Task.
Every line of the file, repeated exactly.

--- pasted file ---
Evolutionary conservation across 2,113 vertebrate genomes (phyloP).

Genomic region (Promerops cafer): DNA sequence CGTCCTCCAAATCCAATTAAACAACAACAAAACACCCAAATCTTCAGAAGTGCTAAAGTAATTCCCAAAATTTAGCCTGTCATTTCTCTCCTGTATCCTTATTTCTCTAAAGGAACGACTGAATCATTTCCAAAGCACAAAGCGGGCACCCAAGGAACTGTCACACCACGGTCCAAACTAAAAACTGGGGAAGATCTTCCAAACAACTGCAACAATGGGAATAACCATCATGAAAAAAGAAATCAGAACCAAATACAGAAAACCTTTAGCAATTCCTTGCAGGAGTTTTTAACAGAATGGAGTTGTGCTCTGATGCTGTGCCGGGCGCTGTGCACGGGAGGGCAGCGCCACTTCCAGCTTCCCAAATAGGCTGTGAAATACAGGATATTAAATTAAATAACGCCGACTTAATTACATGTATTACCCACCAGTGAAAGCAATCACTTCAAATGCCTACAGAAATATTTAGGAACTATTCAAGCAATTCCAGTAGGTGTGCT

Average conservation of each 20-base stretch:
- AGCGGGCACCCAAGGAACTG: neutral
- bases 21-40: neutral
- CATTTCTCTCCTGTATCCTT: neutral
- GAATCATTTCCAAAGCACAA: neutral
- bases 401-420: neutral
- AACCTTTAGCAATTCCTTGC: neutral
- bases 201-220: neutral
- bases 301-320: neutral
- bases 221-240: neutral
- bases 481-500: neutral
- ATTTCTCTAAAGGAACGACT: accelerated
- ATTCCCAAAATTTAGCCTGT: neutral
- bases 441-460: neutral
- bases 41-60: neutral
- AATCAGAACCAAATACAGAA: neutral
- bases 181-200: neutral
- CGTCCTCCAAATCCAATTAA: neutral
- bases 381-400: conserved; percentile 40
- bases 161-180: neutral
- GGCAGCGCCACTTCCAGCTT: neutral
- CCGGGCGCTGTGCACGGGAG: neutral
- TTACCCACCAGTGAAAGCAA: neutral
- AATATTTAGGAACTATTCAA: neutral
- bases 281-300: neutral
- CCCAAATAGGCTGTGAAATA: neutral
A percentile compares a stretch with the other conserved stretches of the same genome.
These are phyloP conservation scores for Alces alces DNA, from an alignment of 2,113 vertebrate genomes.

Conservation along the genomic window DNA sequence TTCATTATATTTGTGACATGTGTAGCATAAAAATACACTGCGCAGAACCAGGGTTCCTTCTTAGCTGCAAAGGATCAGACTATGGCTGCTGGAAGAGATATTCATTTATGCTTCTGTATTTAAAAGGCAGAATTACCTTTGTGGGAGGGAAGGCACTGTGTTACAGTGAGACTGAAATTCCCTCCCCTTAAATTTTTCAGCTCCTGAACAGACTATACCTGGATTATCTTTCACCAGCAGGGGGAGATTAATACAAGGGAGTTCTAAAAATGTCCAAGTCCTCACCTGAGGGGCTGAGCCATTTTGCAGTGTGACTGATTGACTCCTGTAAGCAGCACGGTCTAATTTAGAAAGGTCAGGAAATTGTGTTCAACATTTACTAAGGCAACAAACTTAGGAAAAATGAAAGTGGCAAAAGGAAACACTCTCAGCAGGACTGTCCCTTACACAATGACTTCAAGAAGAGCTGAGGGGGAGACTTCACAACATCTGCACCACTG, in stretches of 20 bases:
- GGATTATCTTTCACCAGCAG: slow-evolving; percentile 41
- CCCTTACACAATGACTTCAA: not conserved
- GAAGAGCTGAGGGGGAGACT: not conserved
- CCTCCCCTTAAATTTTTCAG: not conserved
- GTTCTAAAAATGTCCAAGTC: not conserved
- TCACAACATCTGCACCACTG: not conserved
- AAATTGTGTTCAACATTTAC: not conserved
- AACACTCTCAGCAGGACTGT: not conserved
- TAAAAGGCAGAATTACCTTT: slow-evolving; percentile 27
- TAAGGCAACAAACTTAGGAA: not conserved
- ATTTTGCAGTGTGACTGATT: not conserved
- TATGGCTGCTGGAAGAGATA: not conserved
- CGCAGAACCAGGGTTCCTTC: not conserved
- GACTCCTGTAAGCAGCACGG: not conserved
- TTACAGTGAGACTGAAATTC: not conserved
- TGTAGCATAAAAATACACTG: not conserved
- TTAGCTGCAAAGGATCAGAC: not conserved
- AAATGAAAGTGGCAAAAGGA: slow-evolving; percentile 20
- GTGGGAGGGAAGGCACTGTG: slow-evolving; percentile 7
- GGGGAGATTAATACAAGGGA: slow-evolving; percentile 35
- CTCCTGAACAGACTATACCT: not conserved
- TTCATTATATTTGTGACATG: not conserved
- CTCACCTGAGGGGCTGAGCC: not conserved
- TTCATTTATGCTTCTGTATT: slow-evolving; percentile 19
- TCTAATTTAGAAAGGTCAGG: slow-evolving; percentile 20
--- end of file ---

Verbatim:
Evolutionary conservation across 2,113 vertebrate genomes (phyloP).

Genomic region (Promerops cafer): DNA sequence CGTCCTCCAAATCCAATTAAACAACAACAAAACACCCAAATCTTCAGAAGTGCTAAAGTAATTCCCAAAATTTAGCCTGTCATTTCTCTCCTGTATCCTTATTTCTCTAAAGGAACGACTGAATCATTTCCAAAGCACAAAGCGGGCACCCAAGGAACTGTCACACCACGGTCCAAACTAAAAACTGGGGAAGATCTTCCAAACAACTGCAACAATGGGAATAACCATCATGAAAAAAGAAATCAGAACCAAATACAGAAAACCTTTAGCAATTCCTTGCAGGAGTTTTTAACAGAATGGAGTTGTGCTCTGATGCTGTGCCGGGCGCTGTGCACGGGAGGGCAGCGCCACTTCCAGCTTCCCAAATAGGCTGTGAAATACAGGATATTAAATTAAATAACGCCGACTTAATTACATGTATTACCCACCAGTGAAAGCAATCACTTCAAATGCCTACAGAAATATTTAGGAACTATTCAAGCAATTCCAGTAGGTGTGCT

Average conservation of each 20-base stretch:
- AGCGGGCACCCAAGGAACTG: neutral
- bases 21-40: neutral
- CATTTCTCTCCTGTATCCTT: neutral
- GAATCATTTCCAAAGCACAA: neutral
- bases 401-420: neutral
- AACCTTTAGCAATTCCTTGC: neutral
- bases 201-220: neutral
- bases 301-320: neutral
- bases 221-240: neutral
- bases 481-500: neutral
- ATTTCTCTAAAGGAACGACT: accelerated
- ATTCCCAAAATTTAGCCTGT: neutral
- bases 441-460: neutral
- bases 41-60: neutral
- AATCAGAACCAAATACAGAA: neutral
- bases 181-200: neutral
- CGTCCTCCAAATCCAATTAA: neutral
- bases 381-400: conserved; percentile 40
- bases 161-180: neutral
- GGCAGCGCCACTTCCAGCTT: neutral
- CCGGGCGCTGTGCACGGGAG: neutral
- TTACCCACCAGTGAAAGCAA: neutral
- AATATTTAGGAACTATTCAA: neutral
- bases 281-300: neutral
- CCCAAATAGGCTGTGAAATA: neutral
A percentile compares a stretch with the other conserved stretches of the same genome.
These are phyloP conservation scores for Alces alces DNA, from an alignment of 2,113 vertebrate genomes.

Conservation along the genomic window DNA sequence TTCATTATATTTGTGACATGTGTAGCATAAAAATACACTGCGCAGAACCAGGGTTCCTTCTTAGCTGCAAAGGATCAGACTATGGCTGCTGGAAGAGATATTCATTTATGCTTCTGTATTTAAAAGGCAGAATTACCTTTGTGGGAGGGAAGGCACTGTGTTACAGTGAGACTGAAATTCCCTCCCCTTAAATTTTTCAGCTCCTGAACAGACTATACCTGGATTATCTTTCACCAGCAGGGGGAGATTAATACAAGGGAGTTCTAAAAATGTCCAAGTCCTCACCTGAGGGGCTGAGCCATTTTGCAGTGTGACTGATTGACTCCTGTAAGCAGCACGGTCTAATTTAGAAAGGTCAGGAAATTGTGTTCAACATTTACTAAGGCAACAAACTTAGGAAAAATGAAAGTGGCAAAAGGAAACACTCTCAGCAGGACTGTCCCTTACACAATGACTTCAAGAAGAGCTGAGGGGGAGACTTCACAACATCTGCACCACTG, in stretches of 20 bases:
- GGATTATCTTTCACCAGCAG: slow-evolving; percentile 41
- CCCTTACACAATGACTTCAA: not conserved
- GAAGAGCTGAGGGGGAGACT: not conserved
- CCTCCCCTTAAATTTTTCAG: not conserved
- GTTCTAAAAATGTCCAAGTC: not conserved
- TCACAACATCTGCACCACTG: not conserved
- AAATTGTGTTCAACATTTAC: not conserved
- AACACTCTCAGCAGGACTGT: not conserved
- TAAAAGGCAGAATTACCTTT: slow-evolving; percentile 27
- TAAGGCAACAAACTTAGGAA: not conserved
- ATTTTGCAGTGTGACTGATT: not conserved
- TATGGCTGCTGGAAGAGATA: not conserved
- CGCAGAACCAGGGTTCCTTC: not conserved
- GACTCCTGTAAGCAGCACGG: not conserved
- TTACAGTGAGACTGAAATTC: not conserved
- TGTAGCATAAAAATACACTG: not conserved
- TTAGCTGCAAAGGATCAGAC: not conserved
- AAATGAAAGTGGCAAAAGGA: slow-evolving; percentile 20
- GTGGGAGGGAAGGCACTGTG: slow-evolving; percentile 7
- GGGGAGATTAATACAAGGGA: slow-evolving; percentile 35
- CTCCTGAACAGACTATACCT: not conserved
- TTCATTATATTTGTGACATG: not conserved
- CTCACCTGAGGGGCTGAGCC: not conserved
- TTCATTTATGCTTCTGTATT: slow-evolving; percentile 19
- TCTAATTTAGAAAGGTCAGG: slow-evolving; percentile 20